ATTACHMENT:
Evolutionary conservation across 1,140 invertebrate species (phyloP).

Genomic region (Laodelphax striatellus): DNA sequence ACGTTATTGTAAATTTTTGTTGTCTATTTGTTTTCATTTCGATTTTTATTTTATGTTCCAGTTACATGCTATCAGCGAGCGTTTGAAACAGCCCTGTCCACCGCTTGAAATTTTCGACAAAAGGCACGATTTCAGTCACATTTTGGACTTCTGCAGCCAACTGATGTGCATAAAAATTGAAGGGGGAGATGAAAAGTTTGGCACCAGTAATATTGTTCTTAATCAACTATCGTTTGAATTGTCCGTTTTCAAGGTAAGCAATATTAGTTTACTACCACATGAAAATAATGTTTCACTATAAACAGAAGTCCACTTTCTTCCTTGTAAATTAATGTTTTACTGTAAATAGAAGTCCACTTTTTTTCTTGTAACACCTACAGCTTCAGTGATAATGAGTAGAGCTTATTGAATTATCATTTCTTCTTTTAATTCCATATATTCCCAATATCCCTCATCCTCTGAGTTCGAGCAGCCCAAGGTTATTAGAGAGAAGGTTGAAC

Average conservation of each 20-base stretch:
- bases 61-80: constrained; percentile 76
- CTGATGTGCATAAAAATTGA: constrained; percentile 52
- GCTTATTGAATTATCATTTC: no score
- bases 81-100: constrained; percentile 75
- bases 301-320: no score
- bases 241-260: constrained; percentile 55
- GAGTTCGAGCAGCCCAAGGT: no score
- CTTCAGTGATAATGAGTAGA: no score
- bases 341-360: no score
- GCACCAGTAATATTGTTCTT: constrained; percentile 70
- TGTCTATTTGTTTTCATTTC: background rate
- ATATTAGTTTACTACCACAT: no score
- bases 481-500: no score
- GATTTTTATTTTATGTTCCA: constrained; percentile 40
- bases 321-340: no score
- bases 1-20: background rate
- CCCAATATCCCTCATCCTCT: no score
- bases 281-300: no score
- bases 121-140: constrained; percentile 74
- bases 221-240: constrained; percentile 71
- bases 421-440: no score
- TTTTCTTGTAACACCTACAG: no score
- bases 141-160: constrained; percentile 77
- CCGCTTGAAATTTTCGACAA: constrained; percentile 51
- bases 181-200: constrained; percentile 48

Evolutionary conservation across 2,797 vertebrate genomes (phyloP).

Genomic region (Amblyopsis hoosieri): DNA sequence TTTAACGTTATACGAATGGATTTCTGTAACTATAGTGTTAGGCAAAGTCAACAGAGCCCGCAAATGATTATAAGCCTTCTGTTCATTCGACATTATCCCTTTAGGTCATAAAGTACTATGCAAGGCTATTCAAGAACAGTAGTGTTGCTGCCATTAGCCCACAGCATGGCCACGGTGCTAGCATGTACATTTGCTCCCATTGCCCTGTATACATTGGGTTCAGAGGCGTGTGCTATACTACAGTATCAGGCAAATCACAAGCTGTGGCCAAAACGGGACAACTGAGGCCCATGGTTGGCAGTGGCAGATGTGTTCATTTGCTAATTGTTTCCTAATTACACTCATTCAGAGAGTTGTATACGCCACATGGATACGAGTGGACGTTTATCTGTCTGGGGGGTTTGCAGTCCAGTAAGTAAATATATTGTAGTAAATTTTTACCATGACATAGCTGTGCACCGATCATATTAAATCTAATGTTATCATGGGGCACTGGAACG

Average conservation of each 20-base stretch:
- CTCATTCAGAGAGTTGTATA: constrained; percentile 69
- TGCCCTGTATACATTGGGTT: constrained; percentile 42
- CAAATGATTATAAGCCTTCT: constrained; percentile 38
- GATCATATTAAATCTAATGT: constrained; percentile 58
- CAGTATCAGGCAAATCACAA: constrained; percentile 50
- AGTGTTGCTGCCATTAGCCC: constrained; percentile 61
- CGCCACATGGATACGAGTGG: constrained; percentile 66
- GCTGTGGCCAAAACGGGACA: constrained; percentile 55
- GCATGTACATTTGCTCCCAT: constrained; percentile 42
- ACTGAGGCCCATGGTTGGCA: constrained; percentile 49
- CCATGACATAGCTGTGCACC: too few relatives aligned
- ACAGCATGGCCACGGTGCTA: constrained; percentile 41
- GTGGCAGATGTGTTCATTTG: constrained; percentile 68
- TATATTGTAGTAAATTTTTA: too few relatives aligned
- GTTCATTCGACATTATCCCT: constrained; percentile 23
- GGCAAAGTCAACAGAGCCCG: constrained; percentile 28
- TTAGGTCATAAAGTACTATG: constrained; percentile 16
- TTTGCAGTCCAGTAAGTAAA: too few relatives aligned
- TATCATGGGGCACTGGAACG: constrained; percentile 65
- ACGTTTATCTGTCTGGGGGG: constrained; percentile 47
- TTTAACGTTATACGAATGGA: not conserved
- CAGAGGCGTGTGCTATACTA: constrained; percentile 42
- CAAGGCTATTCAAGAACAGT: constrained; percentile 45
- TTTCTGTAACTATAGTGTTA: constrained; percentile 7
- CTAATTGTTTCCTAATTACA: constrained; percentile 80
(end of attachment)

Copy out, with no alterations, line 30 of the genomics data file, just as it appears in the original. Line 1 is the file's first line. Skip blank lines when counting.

Genomic region (Amblyopsis hoosieri): DNA sequence TTTAACGTTATACGAATGGATTTCTGTAACTATAGTGTTAGGCAAAGTCAACAGAGCCCGCAAATGATTATAAGCCTTCTGTTCATTCGACATTATCCCTTTAGGTCATAAAGTACTATGCAAGGCTATTCAAGAACAGTAGTGTTGCTGCCATTAGCCCACAGCATGGCCACGGTGCTAGCATGTACATTTGCTCCCATTGCCCTGTATACATTGGGTTCAGAGGCGTGTGCTATACTACAGTATCAGGCAAATCACAAGCTGTGGCCAAAACGGGACAACTGAGGCCCATGGTTGGCAGTGGCAGATGTGTTCATTTGCTAATTGTTTCCTAATTACACTCATTCAGAGAGTTGTATACGCCACATGGATACGAGTGGACGTTTATCTGTCTGGGGGGTTTGCAGTCCAGTAAGTAAATATATTGTAGTAAATTTTTACCATGACATAGCTGTGCACCGATCATATTAAATCTAATGTTATCATGGGGCACTGGAACG